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The development of susceptibility to geometric visual illusions in children – A systematic review

Research output: Contribution to Journal/MagazineJournal articlepeer-review

Article number101410
<mark>Journal publication date</mark>31/01/2024
<mark>Journal</mark>Cognitive Development
Publication StatusPublished
Early online date9/12/23
<mark>Original language</mark>English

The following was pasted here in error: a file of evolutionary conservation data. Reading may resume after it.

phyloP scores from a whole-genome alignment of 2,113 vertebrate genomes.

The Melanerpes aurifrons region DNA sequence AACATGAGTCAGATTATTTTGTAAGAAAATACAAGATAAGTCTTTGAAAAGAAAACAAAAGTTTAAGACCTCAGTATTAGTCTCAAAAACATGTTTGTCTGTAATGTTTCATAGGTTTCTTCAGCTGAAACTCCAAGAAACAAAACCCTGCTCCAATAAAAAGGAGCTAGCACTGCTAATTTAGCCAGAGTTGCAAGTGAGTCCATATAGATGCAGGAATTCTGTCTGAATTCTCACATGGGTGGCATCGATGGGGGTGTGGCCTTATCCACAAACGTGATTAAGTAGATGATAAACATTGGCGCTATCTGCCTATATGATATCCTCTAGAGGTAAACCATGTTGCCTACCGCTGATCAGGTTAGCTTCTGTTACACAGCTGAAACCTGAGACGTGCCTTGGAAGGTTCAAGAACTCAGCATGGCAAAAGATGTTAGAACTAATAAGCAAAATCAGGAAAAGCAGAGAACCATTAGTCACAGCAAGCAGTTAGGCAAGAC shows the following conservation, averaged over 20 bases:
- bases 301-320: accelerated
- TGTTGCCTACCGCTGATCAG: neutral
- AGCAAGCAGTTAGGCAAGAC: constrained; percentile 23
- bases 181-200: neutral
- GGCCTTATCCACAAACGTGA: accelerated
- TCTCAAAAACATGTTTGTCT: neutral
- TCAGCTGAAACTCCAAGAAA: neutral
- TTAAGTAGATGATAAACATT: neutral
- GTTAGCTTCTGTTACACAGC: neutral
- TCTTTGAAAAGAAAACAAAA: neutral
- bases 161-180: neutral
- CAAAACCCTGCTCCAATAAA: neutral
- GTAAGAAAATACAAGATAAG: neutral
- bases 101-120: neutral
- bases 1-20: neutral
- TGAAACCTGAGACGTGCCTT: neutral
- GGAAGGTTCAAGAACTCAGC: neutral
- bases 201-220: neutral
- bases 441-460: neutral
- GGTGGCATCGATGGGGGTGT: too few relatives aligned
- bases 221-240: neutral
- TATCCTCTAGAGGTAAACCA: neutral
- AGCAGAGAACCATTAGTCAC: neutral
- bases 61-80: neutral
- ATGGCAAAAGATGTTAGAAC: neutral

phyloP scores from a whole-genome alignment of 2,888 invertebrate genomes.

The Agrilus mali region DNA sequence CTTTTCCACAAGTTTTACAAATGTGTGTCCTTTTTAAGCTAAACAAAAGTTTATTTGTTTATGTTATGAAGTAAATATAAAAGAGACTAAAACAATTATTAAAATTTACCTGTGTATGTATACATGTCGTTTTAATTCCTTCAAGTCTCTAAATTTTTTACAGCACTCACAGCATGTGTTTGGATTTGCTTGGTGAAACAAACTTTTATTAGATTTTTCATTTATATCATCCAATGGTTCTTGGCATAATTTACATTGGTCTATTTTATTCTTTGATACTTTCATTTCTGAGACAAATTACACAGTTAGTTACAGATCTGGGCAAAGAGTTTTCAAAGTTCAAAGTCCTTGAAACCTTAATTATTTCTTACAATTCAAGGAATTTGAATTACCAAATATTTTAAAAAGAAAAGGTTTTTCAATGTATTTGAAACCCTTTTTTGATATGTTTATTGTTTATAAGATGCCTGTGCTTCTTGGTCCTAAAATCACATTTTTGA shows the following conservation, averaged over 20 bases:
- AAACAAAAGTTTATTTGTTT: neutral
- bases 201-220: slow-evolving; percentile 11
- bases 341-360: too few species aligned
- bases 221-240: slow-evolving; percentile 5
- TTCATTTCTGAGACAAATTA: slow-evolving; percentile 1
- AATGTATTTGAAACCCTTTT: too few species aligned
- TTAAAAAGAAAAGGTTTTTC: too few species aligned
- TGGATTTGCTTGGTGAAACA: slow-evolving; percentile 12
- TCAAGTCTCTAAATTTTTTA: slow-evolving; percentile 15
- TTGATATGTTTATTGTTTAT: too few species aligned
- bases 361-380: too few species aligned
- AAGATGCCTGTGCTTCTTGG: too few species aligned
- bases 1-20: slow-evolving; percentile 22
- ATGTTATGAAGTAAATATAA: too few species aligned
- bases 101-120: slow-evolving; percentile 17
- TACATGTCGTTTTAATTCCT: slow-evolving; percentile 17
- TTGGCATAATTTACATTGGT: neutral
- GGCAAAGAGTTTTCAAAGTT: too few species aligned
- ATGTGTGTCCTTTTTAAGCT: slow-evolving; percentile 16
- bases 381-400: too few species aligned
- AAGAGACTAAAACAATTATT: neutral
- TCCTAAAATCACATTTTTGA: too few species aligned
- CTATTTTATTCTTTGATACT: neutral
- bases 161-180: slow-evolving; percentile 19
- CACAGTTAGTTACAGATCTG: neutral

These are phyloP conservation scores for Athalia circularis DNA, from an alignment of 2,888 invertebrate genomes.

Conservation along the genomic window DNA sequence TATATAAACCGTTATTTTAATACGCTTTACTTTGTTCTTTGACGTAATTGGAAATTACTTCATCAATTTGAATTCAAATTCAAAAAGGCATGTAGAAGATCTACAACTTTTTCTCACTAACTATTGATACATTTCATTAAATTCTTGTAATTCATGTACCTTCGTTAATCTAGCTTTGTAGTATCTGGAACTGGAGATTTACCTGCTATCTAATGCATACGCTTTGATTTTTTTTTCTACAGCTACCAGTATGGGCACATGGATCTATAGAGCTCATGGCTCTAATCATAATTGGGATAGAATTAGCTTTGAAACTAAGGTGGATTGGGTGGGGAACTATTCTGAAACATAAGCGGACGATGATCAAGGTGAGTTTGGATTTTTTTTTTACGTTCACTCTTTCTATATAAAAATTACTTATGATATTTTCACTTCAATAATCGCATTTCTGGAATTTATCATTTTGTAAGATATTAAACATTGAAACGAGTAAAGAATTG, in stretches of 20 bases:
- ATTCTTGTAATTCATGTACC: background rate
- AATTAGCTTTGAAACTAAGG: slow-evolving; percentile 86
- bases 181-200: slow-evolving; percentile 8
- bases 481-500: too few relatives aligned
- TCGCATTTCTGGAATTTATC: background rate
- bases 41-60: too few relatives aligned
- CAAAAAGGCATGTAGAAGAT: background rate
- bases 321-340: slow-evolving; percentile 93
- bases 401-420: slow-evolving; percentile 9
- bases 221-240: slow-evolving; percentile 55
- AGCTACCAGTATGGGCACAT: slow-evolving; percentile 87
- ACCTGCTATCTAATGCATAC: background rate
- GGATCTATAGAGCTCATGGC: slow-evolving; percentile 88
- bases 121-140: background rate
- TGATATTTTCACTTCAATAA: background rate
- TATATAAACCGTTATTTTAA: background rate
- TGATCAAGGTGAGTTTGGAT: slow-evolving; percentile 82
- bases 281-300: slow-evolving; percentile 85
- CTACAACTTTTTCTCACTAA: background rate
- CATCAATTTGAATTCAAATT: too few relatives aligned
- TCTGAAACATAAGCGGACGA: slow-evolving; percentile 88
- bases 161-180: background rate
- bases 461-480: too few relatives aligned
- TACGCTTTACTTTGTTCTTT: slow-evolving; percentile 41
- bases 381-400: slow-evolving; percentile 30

Investigating children’s susceptibility to visual illusions (VIs) offers a unique window into the development of human perception. Although research in this field dates back to the seminal work of Binet in 1895, developmental trajectories for many VIs remain unclear. Here, for the very first time, we provide a comprehensive systematic review of research investigating children’s susceptibility to five of the most famous VIs: the Ebbinghaus, Ponzo, Müller-Lyer, Poggendorff, and Vertical-Horizontal illusions. Following PRISMA best-practice guidelines, 70 articles were identified across four databases (Scopus, PsycInfo, PsycArticles, and Web of Science). Our findings reveal opposing developmental trends across illusions; the magnitude of the Müller-Lyer, Poggendorff, and Vertical-Horizontal illusions tends to decrease with age, while the magnitude of the Ebbinghaus and Ponzo illusions typically increases with age. However, developmental trajectories identified by studies investigating the same illusion can vary dramatically due to substantial variability in methods and stimuli. Researchers are more likely to find decreasing VI magnitude with increasing age when employing the method of adjustment response paradigm, whereas the two-way alternative forced-choice paradigm typically reveals greater VI magnitude with increasing age. These findings suggest that conclusions regarding the development of VI susceptibility may be influenced by how they are studied and implicate the involvement of different cognitive abilities across response methods. These findings will benefit future research in dissociating the role of perceptual (e.g. the maturation of the brain's visual areas) and cognitive factors (e.g., attention span) in pinpointing the development trajectories for VI susceptibility.